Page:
With such internationally leading technologies as subsidence control, stratified backwash, a cutter with long duration and real-time tool wear monitoring were used in the machine.
Once it is operational, the 142-kilometer railway will shorten travel time between Jakarta and Bandung to 40 minutes. It will promote construction of the Trans-Asian railway network and effectively relieve traffic congestion between the two cities. It is expected to play a role in forming the Jakarta-Bandung economic corridor and boost Indonesia's economic growth, Zhang said.
Wang Bin, vice-president of Power Construction Corp of China, or PowerChina, said the signing of the RCEP agreement is an encouraging move to highlight multilateral cooperation, openness, free trade and investment. It will impart fresh impetus to China-ASEAN economic and trade ties for years to come.
The company reported that its third unit of the fourth cascade in phase II of the Nam Ou River Cascade Hydropower Project in Laos was connected to the national grid in October, a new landmark development for the giant hydroelectric power project.
The project is being developed in two phases. The 550-megawatt first phase entered operation in April 2016, after which construction on the four units of the 732-MW second phase began.
Wang said the project's cumulative power generation to date has exceeded 6 billion kilowatt-hours.
The Nam Ou River Cascade Hydropower Project is the first hydropower development being undertaken by a Chinese company involving overall river basin planning and a build-operate-transfer, or BOT, investment model.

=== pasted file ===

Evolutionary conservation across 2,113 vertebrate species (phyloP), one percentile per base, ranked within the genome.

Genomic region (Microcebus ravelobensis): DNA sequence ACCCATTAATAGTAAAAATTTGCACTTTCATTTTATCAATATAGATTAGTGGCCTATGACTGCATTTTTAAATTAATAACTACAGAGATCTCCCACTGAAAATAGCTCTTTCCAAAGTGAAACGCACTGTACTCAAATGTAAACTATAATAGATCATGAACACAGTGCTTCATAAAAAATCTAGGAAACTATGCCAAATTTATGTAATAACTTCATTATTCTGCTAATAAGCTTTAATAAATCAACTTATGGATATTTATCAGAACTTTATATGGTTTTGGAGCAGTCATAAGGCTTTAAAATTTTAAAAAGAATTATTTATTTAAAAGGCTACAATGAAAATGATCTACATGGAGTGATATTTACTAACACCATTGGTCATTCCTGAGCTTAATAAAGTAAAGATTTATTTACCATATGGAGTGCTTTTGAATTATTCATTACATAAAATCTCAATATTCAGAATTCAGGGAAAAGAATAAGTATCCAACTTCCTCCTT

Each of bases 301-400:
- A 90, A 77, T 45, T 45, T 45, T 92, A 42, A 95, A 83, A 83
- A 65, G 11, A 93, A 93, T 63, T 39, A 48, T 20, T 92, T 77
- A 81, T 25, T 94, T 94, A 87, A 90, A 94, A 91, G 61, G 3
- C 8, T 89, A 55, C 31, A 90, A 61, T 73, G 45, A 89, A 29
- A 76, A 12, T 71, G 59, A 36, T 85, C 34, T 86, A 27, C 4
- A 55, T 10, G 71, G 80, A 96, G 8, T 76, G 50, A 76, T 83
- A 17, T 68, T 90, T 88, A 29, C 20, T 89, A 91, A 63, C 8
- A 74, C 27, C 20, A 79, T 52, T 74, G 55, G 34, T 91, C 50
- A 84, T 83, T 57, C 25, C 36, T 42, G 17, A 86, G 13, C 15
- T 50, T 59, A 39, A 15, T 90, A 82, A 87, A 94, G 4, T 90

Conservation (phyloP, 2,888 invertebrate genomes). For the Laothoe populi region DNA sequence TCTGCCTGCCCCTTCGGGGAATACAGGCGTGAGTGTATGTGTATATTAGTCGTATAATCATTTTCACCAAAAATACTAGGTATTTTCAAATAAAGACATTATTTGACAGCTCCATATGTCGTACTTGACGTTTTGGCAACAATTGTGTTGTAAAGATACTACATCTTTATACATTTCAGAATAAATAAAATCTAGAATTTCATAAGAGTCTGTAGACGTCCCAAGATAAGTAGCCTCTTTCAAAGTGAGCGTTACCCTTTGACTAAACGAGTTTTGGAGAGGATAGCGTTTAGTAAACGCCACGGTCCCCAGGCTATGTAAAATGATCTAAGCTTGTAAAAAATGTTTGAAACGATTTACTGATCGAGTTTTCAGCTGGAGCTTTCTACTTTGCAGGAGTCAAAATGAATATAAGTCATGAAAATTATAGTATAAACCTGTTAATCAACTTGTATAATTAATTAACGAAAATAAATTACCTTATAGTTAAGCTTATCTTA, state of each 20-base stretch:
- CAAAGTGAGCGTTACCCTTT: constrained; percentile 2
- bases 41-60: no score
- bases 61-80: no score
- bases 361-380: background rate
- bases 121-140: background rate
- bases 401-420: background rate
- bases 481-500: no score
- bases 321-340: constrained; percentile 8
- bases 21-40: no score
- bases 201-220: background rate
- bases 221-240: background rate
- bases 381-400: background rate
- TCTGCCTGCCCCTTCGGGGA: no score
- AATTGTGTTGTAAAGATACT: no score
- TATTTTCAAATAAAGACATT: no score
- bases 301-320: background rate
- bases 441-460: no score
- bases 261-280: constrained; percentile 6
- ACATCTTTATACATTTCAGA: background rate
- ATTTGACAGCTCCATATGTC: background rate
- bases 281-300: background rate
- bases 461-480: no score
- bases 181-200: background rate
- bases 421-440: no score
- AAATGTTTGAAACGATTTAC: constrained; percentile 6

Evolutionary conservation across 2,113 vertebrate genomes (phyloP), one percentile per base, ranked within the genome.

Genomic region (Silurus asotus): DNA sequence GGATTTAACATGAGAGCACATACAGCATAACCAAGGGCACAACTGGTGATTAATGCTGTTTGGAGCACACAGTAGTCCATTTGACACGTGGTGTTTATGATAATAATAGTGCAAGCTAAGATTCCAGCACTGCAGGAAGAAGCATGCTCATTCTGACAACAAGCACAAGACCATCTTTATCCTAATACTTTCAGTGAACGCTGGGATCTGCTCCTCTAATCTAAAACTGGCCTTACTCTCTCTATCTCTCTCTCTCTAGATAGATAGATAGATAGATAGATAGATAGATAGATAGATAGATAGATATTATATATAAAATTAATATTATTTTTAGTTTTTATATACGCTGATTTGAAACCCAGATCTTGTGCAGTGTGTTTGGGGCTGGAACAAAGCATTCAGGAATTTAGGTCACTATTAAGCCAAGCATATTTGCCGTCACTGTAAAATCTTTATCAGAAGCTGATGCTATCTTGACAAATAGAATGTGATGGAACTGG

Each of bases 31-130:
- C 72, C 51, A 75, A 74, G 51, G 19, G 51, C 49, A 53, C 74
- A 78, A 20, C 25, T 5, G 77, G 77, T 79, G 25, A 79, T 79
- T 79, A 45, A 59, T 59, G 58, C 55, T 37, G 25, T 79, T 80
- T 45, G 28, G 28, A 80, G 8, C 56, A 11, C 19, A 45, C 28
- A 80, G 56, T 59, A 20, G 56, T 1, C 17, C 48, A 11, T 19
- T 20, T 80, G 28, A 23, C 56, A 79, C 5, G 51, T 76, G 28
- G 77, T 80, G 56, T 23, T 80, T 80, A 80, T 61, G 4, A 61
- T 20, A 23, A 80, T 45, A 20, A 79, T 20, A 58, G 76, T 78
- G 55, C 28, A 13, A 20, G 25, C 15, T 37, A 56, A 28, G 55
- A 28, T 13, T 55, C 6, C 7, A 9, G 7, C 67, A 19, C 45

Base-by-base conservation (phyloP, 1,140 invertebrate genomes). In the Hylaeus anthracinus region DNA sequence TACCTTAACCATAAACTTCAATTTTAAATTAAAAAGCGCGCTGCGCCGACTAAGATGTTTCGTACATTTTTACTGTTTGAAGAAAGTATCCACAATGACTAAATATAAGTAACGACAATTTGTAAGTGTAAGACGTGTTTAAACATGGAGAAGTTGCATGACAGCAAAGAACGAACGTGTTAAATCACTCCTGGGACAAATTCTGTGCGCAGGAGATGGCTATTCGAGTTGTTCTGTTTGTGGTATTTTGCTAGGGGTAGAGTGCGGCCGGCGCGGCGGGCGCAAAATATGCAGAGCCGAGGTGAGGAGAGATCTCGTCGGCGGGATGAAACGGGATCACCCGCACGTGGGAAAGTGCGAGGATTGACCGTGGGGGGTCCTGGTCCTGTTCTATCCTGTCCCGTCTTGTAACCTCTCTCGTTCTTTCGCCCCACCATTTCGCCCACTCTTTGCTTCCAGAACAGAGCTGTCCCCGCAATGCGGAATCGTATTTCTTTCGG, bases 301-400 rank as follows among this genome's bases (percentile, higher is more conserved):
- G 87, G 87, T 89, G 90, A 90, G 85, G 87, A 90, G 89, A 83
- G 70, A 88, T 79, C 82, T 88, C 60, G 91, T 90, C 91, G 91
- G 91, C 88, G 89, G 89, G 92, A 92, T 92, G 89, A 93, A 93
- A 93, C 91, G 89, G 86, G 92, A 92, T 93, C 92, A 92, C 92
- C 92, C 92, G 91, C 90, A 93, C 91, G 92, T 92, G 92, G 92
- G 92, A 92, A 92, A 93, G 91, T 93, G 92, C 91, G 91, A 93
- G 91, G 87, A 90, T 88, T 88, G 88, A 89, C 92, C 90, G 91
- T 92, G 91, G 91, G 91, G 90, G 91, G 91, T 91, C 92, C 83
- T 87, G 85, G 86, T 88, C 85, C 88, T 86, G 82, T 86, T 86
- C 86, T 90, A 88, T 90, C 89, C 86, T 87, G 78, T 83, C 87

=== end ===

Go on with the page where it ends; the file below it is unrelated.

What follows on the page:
When completed, it will contribute to more than 12 percent of Laos' electricity supply. It will also power the country's industrial upgrading, major infrastructure construction and urbanization, while helping to alleviate poverty, he said, adding that the whole project is scheduled to be completed by the end of this year.
On Nov 27, at the 17th China-ASEAN Expo in Nanning, the Guangxi Zhuang autonomous region, Chinese and ASEAN companies signed agreements for 86 investment cooperation projects at home and abroad. The projects involve total investment of 263.87 billion yuan ($40.13 billion).
Many of these deals were sealed by China's centrally administered SOEs, including China Resources (Holdings) Co Ltd, State Power Investment Corp and China Energy Engineering Group Co Ltd, along with their partners in ASEAN, said the Ministry of Commerce.
"Chinese companies, especially SOEs, have been helping develop infrastructure and improve connectivity within ASEAN economies. A large number of industrial parks between them have also contributed to trade and investment cooperation activities," said Zhang Jianping, director-general of the Beijing-based China Center for Regional Economic Cooperation.
As China and the ASEAN will continue to deepen cooperation under the guidance of the Strategic Partnership Vision 2030, Zhang said the recently signed RCEP, which aims to cut tariffs, further open markets and lower trade and investment barriers, will boost economic development and further integrate the regional market over the next decade.